The idea of early-onset dementia is certainly a scary one. No one wants to think about the possibility of their mental abilities declining — especially before age 65. But according to a February 2018 study, some of these cases of early-onset dementia might actually be preventable.
In the largest study of its kind, published in the Lancet Public Health journal, researchers found that chronic heavy drinking was strongly associated with the development of dementia — especially early-onset dementia. Of the 57,000 cases of early-onset dementia in the study, the majority of them were related to chronic heavy drinking. As defined by the World Health Organization (WHO), "chronic drinking" in this context refers to men drinking more than 60 grams of pure alcohol (about 4-5 drinks) on average per day, and women drinking 40 grams (about 3 drinks) per day.
It's so sad that so many people around the world suffer from dementia — and even more upsetting that a sizable amount of folks are diagnosed with the disorder at such a young age. After all, these people deserve to enter and enjoy their golden years just as much as anyone else blessed to live that long! However, the silver lining in the cloud is that researchers say the alcohol-induced brain damage and dementia can be avoided in some cases.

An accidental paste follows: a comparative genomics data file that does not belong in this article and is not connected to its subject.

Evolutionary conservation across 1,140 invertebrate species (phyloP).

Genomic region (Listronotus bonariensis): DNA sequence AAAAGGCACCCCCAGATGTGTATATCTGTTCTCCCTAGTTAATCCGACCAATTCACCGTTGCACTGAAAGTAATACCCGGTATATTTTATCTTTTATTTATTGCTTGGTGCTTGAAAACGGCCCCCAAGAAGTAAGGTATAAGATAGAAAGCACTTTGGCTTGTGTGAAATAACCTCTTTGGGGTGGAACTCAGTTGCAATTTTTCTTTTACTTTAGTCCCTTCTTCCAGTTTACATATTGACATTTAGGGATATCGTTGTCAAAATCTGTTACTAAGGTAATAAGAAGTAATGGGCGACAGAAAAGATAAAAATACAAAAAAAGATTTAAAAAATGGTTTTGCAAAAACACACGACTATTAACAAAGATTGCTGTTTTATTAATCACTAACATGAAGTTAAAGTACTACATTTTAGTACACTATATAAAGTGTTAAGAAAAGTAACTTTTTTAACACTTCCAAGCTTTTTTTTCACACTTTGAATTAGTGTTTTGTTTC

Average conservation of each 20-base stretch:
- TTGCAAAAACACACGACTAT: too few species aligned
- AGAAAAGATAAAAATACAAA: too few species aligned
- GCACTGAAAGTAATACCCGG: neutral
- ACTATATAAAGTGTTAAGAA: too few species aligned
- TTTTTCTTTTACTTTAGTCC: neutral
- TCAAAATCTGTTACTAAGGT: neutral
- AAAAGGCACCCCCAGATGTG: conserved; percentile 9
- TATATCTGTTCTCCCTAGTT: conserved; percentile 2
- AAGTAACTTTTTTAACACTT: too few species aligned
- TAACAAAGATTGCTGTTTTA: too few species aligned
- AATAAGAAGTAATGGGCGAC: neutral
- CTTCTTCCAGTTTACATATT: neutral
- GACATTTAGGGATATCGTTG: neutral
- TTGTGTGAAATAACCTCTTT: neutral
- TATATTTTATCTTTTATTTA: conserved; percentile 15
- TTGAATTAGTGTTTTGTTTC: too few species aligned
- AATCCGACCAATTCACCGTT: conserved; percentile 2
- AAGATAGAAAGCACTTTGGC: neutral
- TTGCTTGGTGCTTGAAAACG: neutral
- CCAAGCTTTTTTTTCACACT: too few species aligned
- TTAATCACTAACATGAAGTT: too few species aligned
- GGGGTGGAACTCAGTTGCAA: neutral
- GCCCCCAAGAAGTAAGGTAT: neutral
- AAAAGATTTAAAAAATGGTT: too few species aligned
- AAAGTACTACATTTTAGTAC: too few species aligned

"The findings indicate that heavy drinking and alcohol use disorders are the most important risk factors for dementia, and especially important for those types of dementia which start before age 65, and which lead to premature deaths," said study co-author Jürgen Rehm, PhD in a release. "Alcohol-induced brain damage and dementia are preventable, and known-effective preventive and policy measures can make a dent into premature dementia deaths."
If we had the power to stop all cases of dementia before they started, we'd do it in a heartbeat. But these findings are certainly a promising way to begin the battle.
Next, learn which health trends aren't actually healthy for you in the video below: